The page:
2. We do not have 10% of our population (which would mean about 32 million) incarcerated. It's closer to 2%.

  3. If a class action suit or other manner of retribution is possible, count me in. I have email and voicemail from the man. He colluded with opposing counsel, I am certain. My case was damaged so severely it nearly lost me everything and I am still paying dearly.

  4. There's probably a lot of blame that can be cast around for Indiana Tech's abysmal bar passage rate this last February. The folks who decided that Indiana, a state with roughly 16,000 to 18,000 attorneys, needs a fifth law school need to question the motives that drove their support of this project. Others, who have been "strong supporters" of the law school, should likewise ask themselves why they believe this institution should be supported. Is it because it fills some real need in the state? Or is it, instead, nothing more than a resume builder for those who teach there part-time? And others who make excuses for the students' poor performance, especially those who offer nothing more than conspiracy theories to back up their claims--who are they helping? What evidence do they have to support their posturing? Ultimately, though, like most everything in life, whether one succeeds or fails is entirely within one's own hands. At least one student from Indiana Tech proved this when he/she took and passed the February bar. A second Indiana Tech student proved this when they took the bar in another state and passed. As for the remaining 9 who took the bar and didn't pass (apparently, one of the students successfully appealed his/her original score), it's now up to them (and nobody else) to ensure that they pass on their second attempt. These folks should feel no shame; many currently successful practicing attorneys failed the bar exam on their first try. These same attorneys picked themselves up, dusted themselves off, and got back to the rigorous study needed to ensure they would pass on their second go 'round. This is what the Indiana Tech students who didn't pass the first time need to do. Of course, none of this answers such questions as whether Indiana Tech should be accredited by the ABA, whether the school should keep its doors open, or, most importantly, whether it should have even opened its doors in the first place. Those who promoted the idea of a fifth law school in Indiana need to do a lot of soul-searching regarding their decisions. These same people should never be allowed, again, to have a say about the future of legal education in this state or anywhere else. Indiana already has four law schools. That's probably one more than it really needs. But it's more than enough.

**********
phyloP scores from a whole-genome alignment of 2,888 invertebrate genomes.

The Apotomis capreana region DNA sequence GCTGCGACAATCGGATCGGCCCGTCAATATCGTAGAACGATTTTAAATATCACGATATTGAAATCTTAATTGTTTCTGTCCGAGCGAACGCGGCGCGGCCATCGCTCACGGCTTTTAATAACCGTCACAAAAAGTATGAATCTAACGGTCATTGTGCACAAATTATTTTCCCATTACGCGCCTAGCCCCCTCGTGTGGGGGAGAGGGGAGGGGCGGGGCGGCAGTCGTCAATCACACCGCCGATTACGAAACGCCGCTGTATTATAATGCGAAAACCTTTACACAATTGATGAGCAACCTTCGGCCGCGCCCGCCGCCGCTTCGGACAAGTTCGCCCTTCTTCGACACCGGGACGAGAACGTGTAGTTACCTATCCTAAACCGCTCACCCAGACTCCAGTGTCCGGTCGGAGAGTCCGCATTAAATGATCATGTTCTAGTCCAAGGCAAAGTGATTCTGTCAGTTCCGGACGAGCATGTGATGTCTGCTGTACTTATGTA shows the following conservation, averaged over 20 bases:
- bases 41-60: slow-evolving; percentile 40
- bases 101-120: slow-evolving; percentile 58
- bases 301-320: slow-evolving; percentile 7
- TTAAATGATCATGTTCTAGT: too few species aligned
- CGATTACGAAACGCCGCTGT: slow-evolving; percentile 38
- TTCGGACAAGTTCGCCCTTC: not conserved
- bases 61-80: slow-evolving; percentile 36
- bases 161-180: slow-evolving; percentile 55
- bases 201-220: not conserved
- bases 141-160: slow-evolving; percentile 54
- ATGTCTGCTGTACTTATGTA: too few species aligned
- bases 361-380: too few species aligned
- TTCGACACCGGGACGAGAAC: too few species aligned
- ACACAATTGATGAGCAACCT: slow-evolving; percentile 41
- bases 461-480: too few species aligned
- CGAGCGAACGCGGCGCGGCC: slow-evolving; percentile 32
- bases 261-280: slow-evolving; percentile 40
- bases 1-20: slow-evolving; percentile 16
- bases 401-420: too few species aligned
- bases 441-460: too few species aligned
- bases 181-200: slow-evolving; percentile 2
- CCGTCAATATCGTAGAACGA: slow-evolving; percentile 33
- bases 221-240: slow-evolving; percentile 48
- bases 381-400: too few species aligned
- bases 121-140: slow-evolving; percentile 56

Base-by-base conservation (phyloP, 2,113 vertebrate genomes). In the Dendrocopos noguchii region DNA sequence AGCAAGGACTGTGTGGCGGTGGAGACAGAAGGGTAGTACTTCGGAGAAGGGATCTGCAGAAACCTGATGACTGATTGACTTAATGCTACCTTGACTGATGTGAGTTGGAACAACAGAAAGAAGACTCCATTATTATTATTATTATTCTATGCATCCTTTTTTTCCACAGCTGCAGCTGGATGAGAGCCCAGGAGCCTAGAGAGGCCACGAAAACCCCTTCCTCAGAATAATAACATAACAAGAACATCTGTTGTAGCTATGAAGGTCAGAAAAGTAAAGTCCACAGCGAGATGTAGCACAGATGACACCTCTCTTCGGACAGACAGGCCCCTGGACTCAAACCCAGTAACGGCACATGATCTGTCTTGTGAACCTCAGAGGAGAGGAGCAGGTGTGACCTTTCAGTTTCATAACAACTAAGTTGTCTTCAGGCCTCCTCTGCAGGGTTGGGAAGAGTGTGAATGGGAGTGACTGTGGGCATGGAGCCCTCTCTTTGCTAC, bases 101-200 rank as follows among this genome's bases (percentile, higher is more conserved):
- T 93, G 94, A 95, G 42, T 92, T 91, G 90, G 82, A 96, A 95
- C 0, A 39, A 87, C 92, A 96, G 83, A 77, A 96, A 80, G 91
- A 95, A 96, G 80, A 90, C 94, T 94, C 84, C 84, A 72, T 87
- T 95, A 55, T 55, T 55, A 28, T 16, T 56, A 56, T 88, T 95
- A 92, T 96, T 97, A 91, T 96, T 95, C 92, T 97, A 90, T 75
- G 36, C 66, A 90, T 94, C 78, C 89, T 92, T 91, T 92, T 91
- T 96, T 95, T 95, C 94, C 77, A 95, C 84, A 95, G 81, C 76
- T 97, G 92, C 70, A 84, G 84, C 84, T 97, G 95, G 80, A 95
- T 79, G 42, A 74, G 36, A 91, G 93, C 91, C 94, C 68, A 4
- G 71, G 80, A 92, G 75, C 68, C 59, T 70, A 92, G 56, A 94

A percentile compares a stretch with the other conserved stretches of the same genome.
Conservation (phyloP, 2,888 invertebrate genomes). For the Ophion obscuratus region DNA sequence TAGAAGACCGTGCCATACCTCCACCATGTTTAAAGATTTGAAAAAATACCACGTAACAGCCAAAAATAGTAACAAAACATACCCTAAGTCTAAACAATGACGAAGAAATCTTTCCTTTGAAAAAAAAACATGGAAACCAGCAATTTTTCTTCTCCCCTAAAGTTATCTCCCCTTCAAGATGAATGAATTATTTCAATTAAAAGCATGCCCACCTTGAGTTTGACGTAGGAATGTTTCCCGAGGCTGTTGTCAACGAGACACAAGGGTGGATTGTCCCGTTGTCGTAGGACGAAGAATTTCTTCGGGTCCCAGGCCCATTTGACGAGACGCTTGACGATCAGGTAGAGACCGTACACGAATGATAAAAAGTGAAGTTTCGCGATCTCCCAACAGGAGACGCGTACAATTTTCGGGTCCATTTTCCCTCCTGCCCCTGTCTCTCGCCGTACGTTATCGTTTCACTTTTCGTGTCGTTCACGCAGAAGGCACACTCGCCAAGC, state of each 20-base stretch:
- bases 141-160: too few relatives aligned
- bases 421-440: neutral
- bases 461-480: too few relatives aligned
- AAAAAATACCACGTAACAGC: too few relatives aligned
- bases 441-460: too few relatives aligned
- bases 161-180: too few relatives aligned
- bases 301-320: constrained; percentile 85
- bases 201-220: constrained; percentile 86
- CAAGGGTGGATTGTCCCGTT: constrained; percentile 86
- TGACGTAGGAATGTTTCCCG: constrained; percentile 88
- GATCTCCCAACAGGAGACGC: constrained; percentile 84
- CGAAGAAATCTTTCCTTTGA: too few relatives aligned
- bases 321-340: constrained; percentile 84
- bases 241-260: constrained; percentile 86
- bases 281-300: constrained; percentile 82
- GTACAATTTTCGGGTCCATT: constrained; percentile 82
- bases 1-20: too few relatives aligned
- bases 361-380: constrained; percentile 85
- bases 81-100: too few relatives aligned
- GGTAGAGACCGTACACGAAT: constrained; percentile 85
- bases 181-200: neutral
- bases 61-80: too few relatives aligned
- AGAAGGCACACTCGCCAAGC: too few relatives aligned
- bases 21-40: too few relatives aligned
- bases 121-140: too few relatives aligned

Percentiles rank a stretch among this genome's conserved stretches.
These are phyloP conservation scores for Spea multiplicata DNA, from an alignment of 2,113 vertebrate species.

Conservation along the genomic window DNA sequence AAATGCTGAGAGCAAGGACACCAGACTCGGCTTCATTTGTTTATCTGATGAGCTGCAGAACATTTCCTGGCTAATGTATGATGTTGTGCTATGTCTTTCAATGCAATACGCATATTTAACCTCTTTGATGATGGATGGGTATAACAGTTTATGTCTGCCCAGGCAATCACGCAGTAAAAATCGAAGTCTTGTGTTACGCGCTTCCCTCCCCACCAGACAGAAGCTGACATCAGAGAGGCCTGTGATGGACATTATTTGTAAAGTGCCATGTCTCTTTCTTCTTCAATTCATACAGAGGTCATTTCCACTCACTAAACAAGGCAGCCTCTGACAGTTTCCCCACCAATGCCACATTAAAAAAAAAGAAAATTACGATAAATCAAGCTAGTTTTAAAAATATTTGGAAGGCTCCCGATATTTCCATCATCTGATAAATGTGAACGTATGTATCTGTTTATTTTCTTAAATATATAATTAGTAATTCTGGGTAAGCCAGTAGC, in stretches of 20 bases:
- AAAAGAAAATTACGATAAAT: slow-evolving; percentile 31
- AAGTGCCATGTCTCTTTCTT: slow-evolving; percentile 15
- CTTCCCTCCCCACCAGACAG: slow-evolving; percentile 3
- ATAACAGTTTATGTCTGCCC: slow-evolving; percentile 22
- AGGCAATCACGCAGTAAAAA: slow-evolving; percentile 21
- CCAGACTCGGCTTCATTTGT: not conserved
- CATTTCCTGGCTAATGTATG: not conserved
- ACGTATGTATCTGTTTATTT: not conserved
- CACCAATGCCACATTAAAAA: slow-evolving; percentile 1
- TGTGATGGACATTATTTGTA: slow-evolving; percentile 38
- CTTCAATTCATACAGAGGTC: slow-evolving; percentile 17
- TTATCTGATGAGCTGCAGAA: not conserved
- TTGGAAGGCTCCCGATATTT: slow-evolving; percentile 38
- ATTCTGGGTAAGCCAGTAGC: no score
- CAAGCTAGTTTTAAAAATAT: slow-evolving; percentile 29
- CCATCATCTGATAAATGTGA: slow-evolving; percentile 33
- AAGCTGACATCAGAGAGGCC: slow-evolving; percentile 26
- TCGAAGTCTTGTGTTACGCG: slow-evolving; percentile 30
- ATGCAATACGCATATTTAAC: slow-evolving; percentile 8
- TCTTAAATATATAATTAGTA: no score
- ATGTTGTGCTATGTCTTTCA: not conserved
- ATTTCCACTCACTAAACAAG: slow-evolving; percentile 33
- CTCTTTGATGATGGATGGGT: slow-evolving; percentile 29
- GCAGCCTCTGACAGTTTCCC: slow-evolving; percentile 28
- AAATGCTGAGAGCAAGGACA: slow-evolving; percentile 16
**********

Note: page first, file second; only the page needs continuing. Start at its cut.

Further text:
5. This man Steve Hubbard goes on any online post or forum he can find and tries to push his company. He said court reporters would be obsolete a few years ago, yet here we are. How does he have time to search out every single post about court reporters and even spy in private court reporting forums if his company is so successful???? Dude, get a life. And back to what this post was about, I agree that some national firms cause a huge problem.